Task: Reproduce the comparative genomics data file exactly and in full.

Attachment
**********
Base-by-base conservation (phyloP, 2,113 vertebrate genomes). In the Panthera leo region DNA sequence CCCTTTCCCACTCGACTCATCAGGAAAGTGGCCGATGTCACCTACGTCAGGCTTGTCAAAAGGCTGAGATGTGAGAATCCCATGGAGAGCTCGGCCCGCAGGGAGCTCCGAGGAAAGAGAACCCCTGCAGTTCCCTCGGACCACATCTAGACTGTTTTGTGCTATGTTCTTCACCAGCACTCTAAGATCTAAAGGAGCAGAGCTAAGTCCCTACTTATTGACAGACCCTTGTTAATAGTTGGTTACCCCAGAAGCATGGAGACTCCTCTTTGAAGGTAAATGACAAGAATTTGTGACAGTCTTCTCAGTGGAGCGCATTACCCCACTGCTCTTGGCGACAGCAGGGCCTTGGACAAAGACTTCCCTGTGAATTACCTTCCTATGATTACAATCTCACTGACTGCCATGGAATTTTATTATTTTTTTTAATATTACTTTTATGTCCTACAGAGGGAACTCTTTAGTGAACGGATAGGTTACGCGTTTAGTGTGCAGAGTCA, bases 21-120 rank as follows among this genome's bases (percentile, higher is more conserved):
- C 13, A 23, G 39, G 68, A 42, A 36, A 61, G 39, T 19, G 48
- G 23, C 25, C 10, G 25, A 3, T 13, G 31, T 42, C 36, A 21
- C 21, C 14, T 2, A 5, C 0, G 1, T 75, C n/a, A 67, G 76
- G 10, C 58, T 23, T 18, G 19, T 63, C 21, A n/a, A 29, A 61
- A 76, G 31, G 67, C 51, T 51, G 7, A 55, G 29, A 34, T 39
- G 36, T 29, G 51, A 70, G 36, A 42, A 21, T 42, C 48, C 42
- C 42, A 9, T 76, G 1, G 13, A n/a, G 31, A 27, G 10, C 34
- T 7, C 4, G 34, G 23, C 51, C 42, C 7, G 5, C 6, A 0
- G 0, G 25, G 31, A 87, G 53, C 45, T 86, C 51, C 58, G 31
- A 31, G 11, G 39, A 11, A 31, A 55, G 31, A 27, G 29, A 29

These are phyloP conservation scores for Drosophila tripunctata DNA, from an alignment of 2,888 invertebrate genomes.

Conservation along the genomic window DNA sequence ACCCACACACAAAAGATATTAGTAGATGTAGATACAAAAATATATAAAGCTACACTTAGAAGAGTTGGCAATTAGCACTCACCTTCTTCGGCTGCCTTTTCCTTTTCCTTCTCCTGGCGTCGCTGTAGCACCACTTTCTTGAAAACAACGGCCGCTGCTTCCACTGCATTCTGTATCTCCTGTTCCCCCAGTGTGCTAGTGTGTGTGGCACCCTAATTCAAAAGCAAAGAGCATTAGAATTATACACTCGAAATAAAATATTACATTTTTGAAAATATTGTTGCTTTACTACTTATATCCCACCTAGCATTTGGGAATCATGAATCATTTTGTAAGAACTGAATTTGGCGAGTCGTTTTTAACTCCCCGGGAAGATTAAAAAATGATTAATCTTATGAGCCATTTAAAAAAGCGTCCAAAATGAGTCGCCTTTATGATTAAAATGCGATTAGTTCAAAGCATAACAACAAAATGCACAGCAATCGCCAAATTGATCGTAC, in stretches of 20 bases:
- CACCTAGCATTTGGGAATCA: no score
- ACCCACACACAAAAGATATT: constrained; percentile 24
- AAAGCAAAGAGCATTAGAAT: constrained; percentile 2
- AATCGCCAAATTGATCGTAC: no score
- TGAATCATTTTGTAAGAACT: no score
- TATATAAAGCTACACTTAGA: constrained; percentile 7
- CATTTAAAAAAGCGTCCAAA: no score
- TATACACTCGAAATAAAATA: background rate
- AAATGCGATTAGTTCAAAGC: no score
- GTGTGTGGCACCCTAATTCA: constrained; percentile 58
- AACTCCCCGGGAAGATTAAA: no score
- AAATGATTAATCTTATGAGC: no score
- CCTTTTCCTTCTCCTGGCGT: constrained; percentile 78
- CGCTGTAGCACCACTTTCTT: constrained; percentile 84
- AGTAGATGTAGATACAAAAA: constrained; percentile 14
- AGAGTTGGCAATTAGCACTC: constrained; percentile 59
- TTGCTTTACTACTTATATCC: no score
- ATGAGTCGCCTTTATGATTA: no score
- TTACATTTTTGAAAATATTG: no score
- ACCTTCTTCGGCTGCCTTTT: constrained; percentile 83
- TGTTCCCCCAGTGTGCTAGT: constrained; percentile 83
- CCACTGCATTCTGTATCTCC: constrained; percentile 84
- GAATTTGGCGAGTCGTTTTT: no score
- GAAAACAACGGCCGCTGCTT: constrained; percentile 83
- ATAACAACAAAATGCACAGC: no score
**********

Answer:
Base-by-base conservation (phyloP, 2,113 vertebrate genomes). In the Panthera leo region DNA sequence CCCTTTCCCACTCGACTCATCAGGAAAGTGGCCGATGTCACCTACGTCAGGCTTGTCAAAAGGCTGAGATGTGAGAATCCCATGGAGAGCTCGGCCCGCAGGGAGCTCCGAGGAAAGAGAACCCCTGCAGTTCCCTCGGACCACATCTAGACTGTTTTGTGCTATGTTCTTCACCAGCACTCTAAGATCTAAAGGAGCAGAGCTAAGTCCCTACTTATTGACAGACCCTTGTTAATAGTTGGTTACCCCAGAAGCATGGAGACTCCTCTTTGAAGGTAAATGACAAGAATTTGTGACAGTCTTCTCAGTGGAGCGCATTACCCCACTGCTCTTGGCGACAGCAGGGCCTTGGACAAAGACTTCCCTGTGAATTACCTTCCTATGATTACAATCTCACTGACTGCCATGGAATTTTATTATTTTTTTTAATATTACTTTTATGTCCTACAGAGGGAACTCTTTAGTGAACGGATAGGTTACGCGTTTAGTGTGCAGAGTCA, bases 21-120 rank as follows among this genome's bases (percentile, higher is more conserved):
- C 13, A 23, G 39, G 68, A 42, A 36, A 61, G 39, T 19, G 48
- G 23, C 25, C 10, G 25, A 3, T 13, G 31, T 42, C 36, A 21
- C 21, C 14, T 2, A 5, C 0, G 1, T 75, C n/a, A 67, G 76
- G 10, C 58, T 23, T 18, G 19, T 63, C 21, A n/a, A 29, A 61
- A 76, G 31, G 67, C 51, T 51, G 7, A 55, G 29, A 34, T 39
- G 36, T 29, G 51, A 70, G 36, A 42, A 21, T 42, C 48, C 42
- C 42, A 9, T 76, G 1, G 13, A n/a, G 31, A 27, G 10, C 34
- T 7, C 4, G 34, G 23, C 51, C 42, C 7, G 5, C 6, A 0
- G 0, G 25, G 31, A 87, G 53, C 45, T 86, C 51, C 58, G 31
- A 31, G 11, G 39, A 11, A 31, A 55, G 31, A 27, G 29, A 29

These are phyloP conservation scores for Drosophila tripunctata DNA, from an alignment of 2,888 invertebrate genomes.

Conservation along the genomic window DNA sequence ACCCACACACAAAAGATATTAGTAGATGTAGATACAAAAATATATAAAGCTACACTTAGAAGAGTTGGCAATTAGCACTCACCTTCTTCGGCTGCCTTTTCCTTTTCCTTCTCCTGGCGTCGCTGTAGCACCACTTTCTTGAAAACAACGGCCGCTGCTTCCACTGCATTCTGTATCTCCTGTTCCCCCAGTGTGCTAGTGTGTGTGGCACCCTAATTCAAAAGCAAAGAGCATTAGAATTATACACTCGAAATAAAATATTACATTTTTGAAAATATTGTTGCTTTACTACTTATATCCCACCTAGCATTTGGGAATCATGAATCATTTTGTAAGAACTGAATTTGGCGAGTCGTTTTTAACTCCCCGGGAAGATTAAAAAATGATTAATCTTATGAGCCATTTAAAAAAGCGTCCAAAATGAGTCGCCTTTATGATTAAAATGCGATTAGTTCAAAGCATAACAACAAAATGCACAGCAATCGCCAAATTGATCGTAC, in stretches of 20 bases:
- CACCTAGCATTTGGGAATCA: no score
- ACCCACACACAAAAGATATT: constrained; percentile 24
- AAAGCAAAGAGCATTAGAAT: constrained; percentile 2
- AATCGCCAAATTGATCGTAC: no score
- TGAATCATTTTGTAAGAACT: no score
- TATATAAAGCTACACTTAGA: constrained; percentile 7
- CATTTAAAAAAGCGTCCAAA: no score
- TATACACTCGAAATAAAATA: background rate
- AAATGCGATTAGTTCAAAGC: no score
- GTGTGTGGCACCCTAATTCA: constrained; percentile 58
- AACTCCCCGGGAAGATTAAA: no score
- AAATGATTAATCTTATGAGC: no score
- CCTTTTCCTTCTCCTGGCGT: constrained; percentile 78
- CGCTGTAGCACCACTTTCTT: constrained; percentile 84
- AGTAGATGTAGATACAAAAA: constrained; percentile 14
- AGAGTTGGCAATTAGCACTC: constrained; percentile 59
- TTGCTTTACTACTTATATCC: no score
- ATGAGTCGCCTTTATGATTA: no score
- TTACATTTTTGAAAATATTG: no score
- ACCTTCTTCGGCTGCCTTTT: constrained; percentile 83
- TGTTCCCCCAGTGTGCTAGT: constrained; percentile 83
- CCACTGCATTCTGTATCTCC: constrained; percentile 84
- GAATTTGGCGAGTCGTTTTT: no score
- GAAAACAACGGCCGCTGCTT: constrained; percentile 83
- ATAACAACAAAATGCACAGC: no score